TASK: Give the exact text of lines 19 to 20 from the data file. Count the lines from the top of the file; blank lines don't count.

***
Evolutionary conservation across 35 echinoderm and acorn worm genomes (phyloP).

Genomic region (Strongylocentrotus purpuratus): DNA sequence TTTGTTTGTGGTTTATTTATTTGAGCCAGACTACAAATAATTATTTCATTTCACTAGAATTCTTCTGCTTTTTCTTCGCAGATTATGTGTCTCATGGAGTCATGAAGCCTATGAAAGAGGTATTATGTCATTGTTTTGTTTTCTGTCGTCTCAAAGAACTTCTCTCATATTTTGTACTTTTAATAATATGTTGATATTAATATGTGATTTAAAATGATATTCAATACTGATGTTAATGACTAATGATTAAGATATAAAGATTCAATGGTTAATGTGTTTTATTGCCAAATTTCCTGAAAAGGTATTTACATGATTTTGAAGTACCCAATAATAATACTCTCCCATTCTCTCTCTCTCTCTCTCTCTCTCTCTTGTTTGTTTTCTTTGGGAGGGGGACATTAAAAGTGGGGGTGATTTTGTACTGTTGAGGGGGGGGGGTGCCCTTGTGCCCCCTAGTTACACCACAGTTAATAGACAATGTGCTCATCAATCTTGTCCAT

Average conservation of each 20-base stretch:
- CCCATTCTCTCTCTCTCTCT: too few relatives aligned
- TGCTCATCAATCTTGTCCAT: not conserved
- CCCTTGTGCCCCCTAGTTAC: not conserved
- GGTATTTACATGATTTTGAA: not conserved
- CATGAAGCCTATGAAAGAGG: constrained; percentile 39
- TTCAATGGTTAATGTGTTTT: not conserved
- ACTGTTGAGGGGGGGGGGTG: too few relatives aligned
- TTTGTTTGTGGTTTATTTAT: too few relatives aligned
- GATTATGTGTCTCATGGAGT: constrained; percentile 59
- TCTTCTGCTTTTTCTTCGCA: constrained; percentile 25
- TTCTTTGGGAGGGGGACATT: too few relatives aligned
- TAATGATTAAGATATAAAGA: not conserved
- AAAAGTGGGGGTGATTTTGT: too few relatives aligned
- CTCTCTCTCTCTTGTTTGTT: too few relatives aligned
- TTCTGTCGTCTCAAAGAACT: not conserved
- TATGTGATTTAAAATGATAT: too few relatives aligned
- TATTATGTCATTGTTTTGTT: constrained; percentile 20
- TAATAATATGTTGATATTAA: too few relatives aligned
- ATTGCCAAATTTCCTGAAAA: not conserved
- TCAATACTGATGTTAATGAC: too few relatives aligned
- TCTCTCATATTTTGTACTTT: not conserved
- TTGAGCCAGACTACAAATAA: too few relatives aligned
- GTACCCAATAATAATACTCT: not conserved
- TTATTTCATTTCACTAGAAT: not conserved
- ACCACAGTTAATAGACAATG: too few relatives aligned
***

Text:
- TATGTGATTTAAAATGATAT: too few relatives aligned
- TATTATGTCATTGTTTTGTT: constrained; percentile 20